ThePaintedLady

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About ThePaintedLady

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  • Birthday September 22

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    http://scarlettestreet.blogspot.com/

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    San Francisco, California
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    Vintage apparel, antiques, film noir, swing dancing, tattoos

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  1. Worst Hitchcock films

    Agree completely. I think Tippi Hedren is just an awful actress. It's her performance that makes me dislike The Birds, too.
  2. 1. Using specific examples, describe how Hitchcock opens The Lady Vanishes. What tone, mood, or atmosphere is Hitchcock establishing for the audience very early on in this picture? Pay particular attention to the music. Judging from the facial expressions of the seated guests, the mood seems to be that of frustration contrasted by the light hearted charm of Ms. Froy. In a way, she is already set apart from the rest as someone to pay attention to. After all, she is the lady who vanishes later in the film. The clock seemed like a cattle call which indeed it was as the innkeeper gathers all guests prompting them to reserve a room as quickly as possible. Yet, the clock also reflects an attempt to restore order amidst chaos. 2. Discuss the characters of Caldicott and Charters in this scene. What do the performances of Caldicott and Charters add to this scene. Peanut Gallery. They provide the comedic element, but they also seem to critique the situation and other characters on scene; sort of influencing or at least presenting to the viewing audience how we should see other characters/situations. 3. From their doorway entrance to their staircase exit, describe how Hitchcock uses dialogue, camera movement, and the placement of characters in the frame to establish Iris (Margaret Lockwood) as the star of this scene. First, I have to say that Iris is a total snob, and I'm glad she is put in her place as the film progresses. I can't stand her character. That said... Iris establishes herself as the leader of the trio walking in front. She is the speaker as she explains their reason for their early arrival from an outing. The other two just gaggle in the background. If either of them says anything not to her liking, she lightly scolds them. Ex: When her friend mentions eating a horse, she retorts "Don't put any ideas into his head." There is also this air of superiority as she corrects the innkeeper's pronunciation of avalanche (and he said it correctly). A bit of an insult considering the innkeeper is a polyglot. Iris is also a self-absorbed brat. Everyone is facing the same transportation problem, but "I have to get home tomorrow! How long before they dig it out?" It's all about her own needs. The innkeeper happily obliges to her every command all the while ignoring his other guests. Throughout the scene as the camera moves, Iris is always at the center until they move up the stairs and she leads the pack all the while (literally) talking down to them.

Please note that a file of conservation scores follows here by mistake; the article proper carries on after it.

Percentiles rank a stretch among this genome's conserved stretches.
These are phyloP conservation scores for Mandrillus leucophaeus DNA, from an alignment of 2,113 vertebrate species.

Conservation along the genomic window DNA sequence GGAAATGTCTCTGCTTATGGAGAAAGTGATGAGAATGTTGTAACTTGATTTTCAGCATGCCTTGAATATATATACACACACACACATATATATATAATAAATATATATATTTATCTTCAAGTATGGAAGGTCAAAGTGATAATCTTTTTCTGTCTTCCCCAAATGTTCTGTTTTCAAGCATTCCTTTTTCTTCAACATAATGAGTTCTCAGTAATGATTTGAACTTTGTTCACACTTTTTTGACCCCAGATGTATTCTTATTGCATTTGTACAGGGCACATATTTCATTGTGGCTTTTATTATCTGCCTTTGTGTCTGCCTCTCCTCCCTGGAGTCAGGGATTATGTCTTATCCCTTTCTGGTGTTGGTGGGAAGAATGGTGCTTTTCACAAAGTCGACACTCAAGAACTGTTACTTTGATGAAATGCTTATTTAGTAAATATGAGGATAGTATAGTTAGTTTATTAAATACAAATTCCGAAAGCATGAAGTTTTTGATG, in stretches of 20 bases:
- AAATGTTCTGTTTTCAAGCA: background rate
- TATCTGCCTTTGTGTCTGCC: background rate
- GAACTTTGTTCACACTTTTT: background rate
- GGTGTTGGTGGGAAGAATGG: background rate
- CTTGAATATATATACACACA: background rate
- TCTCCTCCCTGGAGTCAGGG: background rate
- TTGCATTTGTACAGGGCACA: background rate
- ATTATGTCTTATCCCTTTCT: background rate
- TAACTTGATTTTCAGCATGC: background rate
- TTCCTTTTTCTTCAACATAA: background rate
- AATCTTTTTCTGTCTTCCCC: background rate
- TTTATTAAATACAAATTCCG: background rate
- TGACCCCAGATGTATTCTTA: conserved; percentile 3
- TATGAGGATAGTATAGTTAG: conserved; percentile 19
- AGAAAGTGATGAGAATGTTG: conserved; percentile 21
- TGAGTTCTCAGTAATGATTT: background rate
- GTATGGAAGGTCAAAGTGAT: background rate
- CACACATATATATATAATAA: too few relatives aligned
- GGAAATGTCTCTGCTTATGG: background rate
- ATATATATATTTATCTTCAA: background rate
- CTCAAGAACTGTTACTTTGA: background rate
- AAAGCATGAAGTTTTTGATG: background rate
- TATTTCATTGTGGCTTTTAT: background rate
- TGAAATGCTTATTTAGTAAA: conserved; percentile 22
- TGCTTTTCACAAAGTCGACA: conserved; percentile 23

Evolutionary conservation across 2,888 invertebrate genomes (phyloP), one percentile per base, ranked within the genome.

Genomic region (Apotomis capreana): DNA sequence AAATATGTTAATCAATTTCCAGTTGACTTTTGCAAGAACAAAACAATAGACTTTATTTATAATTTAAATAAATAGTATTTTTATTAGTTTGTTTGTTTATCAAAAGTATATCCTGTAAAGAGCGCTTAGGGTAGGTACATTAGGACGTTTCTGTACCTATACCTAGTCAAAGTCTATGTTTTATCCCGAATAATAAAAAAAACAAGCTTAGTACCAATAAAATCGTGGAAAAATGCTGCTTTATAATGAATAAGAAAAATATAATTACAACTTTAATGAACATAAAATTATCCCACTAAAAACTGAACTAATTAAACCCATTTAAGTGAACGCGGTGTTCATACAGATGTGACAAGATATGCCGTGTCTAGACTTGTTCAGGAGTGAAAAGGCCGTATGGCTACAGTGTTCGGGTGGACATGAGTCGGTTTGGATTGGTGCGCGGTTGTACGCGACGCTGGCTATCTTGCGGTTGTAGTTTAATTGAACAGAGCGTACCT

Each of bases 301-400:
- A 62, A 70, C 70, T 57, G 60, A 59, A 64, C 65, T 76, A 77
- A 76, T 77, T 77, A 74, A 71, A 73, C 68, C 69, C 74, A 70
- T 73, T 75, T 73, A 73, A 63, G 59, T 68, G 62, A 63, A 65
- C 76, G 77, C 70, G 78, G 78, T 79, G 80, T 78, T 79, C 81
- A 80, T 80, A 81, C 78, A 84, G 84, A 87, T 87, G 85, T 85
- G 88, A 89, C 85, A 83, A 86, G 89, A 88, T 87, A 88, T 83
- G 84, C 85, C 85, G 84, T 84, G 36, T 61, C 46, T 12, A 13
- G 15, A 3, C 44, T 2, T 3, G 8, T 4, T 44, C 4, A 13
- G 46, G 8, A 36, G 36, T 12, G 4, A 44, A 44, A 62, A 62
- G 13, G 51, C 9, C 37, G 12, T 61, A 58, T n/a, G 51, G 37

3. 1. Now that you have seen multiple openings to Hitchcock's British films, how does this opening both fit a pattern you have seen previously as well as deviate from other opening scenes? Pattern: Angled shots, long tracking shots, large crowds/spectators, entertainment/sports venue Deviations: In all previous openings, a crime and/or victimization occurs. (I believe Luis is a victim of the young girl's disrupting his ski jump). 2. Do you agree or disagree with Rothman's assessment that Hitchcock in this film is focused on introducing a more innocent character than in previous opening sequences of his films? I agree. Donat's character is likable and his introduced to us in a light-hearted manner. There is no element of tension or anxiety. 3. Reflect on the role of yet another public space opening a Hitchcock film--this time a music hall--the prominence of a performer (Mr. Memory), and the reactions of the audience in the film to Mr. Memory's act. How does these on-screen elements play into the Hitchcock touch as described by Gene Phillips? The audience is in a location where there is an expectation of safety and security. The location is crowded and the lighting bright. A theatre isn't generally a place where crimes happen. Thus, anyone who keep their guard down. Crime is supposed to happen at night, in secluded areas away from public view. At least that is the expectation. Hitchcock reminds us, though, that threats to security can happen anywhere at anytime in full view of the public. This is repeated in other films like Foreign Correspondent, Sabotage, Strangers on a Train, North by Northwest, among others.